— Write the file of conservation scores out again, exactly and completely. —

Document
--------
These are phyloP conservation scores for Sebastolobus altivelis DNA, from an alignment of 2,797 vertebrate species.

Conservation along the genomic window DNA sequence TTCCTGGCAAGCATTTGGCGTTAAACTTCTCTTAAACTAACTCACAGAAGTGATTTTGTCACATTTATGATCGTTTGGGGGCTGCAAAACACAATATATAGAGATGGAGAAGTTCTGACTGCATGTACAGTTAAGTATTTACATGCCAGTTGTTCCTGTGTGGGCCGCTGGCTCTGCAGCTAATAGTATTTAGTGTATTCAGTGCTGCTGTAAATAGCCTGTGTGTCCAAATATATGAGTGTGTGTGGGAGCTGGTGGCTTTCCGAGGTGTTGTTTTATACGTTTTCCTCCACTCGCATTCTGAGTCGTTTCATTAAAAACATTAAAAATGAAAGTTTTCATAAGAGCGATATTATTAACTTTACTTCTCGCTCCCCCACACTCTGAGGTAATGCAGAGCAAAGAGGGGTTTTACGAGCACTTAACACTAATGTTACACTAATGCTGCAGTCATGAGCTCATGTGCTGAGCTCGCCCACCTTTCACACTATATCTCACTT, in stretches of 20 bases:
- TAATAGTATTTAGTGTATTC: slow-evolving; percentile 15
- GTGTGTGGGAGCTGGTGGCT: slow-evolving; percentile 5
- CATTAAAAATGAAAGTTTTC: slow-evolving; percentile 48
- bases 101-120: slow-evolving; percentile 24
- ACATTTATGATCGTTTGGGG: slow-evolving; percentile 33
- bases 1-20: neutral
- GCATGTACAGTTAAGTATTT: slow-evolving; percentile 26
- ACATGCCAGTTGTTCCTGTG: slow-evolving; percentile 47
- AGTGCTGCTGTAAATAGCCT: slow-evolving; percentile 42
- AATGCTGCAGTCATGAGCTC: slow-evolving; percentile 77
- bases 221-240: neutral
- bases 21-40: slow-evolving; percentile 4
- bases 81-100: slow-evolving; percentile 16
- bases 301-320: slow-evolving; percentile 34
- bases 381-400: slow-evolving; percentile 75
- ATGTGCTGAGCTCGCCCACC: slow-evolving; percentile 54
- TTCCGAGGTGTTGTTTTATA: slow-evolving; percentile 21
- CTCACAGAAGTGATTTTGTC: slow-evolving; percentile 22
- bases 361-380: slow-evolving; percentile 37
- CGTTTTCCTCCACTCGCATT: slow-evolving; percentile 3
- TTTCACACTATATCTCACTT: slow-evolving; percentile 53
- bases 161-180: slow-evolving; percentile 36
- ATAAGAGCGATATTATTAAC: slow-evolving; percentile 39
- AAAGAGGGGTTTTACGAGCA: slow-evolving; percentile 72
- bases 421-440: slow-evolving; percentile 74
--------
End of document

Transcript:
These are phyloP conservation scores for Sebastolobus altivelis DNA, from an alignment of 2,797 vertebrate species.

Conservation along the genomic window DNA sequence TTCCTGGCAAGCATTTGGCGTTAAACTTCTCTTAAACTAACTCACAGAAGTGATTTTGTCACATTTATGATCGTTTGGGGGCTGCAAAACACAATATATAGAGATGGAGAAGTTCTGACTGCATGTACAGTTAAGTATTTACATGCCAGTTGTTCCTGTGTGGGCCGCTGGCTCTGCAGCTAATAGTATTTAGTGTATTCAGTGCTGCTGTAAATAGCCTGTGTGTCCAAATATATGAGTGTGTGTGGGAGCTGGTGGCTTTCCGAGGTGTTGTTTTATACGTTTTCCTCCACTCGCATTCTGAGTCGTTTCATTAAAAACATTAAAAATGAAAGTTTTCATAAGAGCGATATTATTAACTTTACTTCTCGCTCCCCCACACTCTGAGGTAATGCAGAGCAAAGAGGGGTTTTACGAGCACTTAACACTAATGTTACACTAATGCTGCAGTCATGAGCTCATGTGCTGAGCTCGCCCACCTTTCACACTATATCTCACTT, in stretches of 20 bases:
- TAATAGTATTTAGTGTATTC: slow-evolving; percentile 15
- GTGTGTGGGAGCTGGTGGCT: slow-evolving; percentile 5
- CATTAAAAATGAAAGTTTTC: slow-evolving; percentile 48
- bases 101-120: slow-evolving; percentile 24
- ACATTTATGATCGTTTGGGG: slow-evolving; percentile 33
- bases 1-20: neutral
- GCATGTACAGTTAAGTATTT: slow-evolving; percentile 26
- ACATGCCAGTTGTTCCTGTG: slow-evolving; percentile 47
- AGTGCTGCTGTAAATAGCCT: slow-evolving; percentile 42
- AATGCTGCAGTCATGAGCTC: slow-evolving; percentile 77
- bases 221-240: neutral
- bases 21-40: slow-evolving; percentile 4
- bases 81-100: slow-evolving; percentile 16
- bases 301-320: slow-evolving; percentile 34
- bases 381-400: slow-evolving; percentile 75
- ATGTGCTGAGCTCGCCCACC: slow-evolving; percentile 54
- TTCCGAGGTGTTGTTTTATA: slow-evolving; percentile 21
- CTCACAGAAGTGATTTTGTC: slow-evolving; percentile 22
- bases 361-380: slow-evolving; percentile 37
- CGTTTTCCTCCACTCGCATT: slow-evolving; percentile 3
- TTTCACACTATATCTCACTT: slow-evolving; percentile 53
- bases 161-180: slow-evolving; percentile 36
- ATAAGAGCGATATTATTAAC: slow-evolving; percentile 39
- AAAGAGGGGTTTTACGAGCA: slow-evolving; percentile 72
- bases 421-440: slow-evolving; percentile 74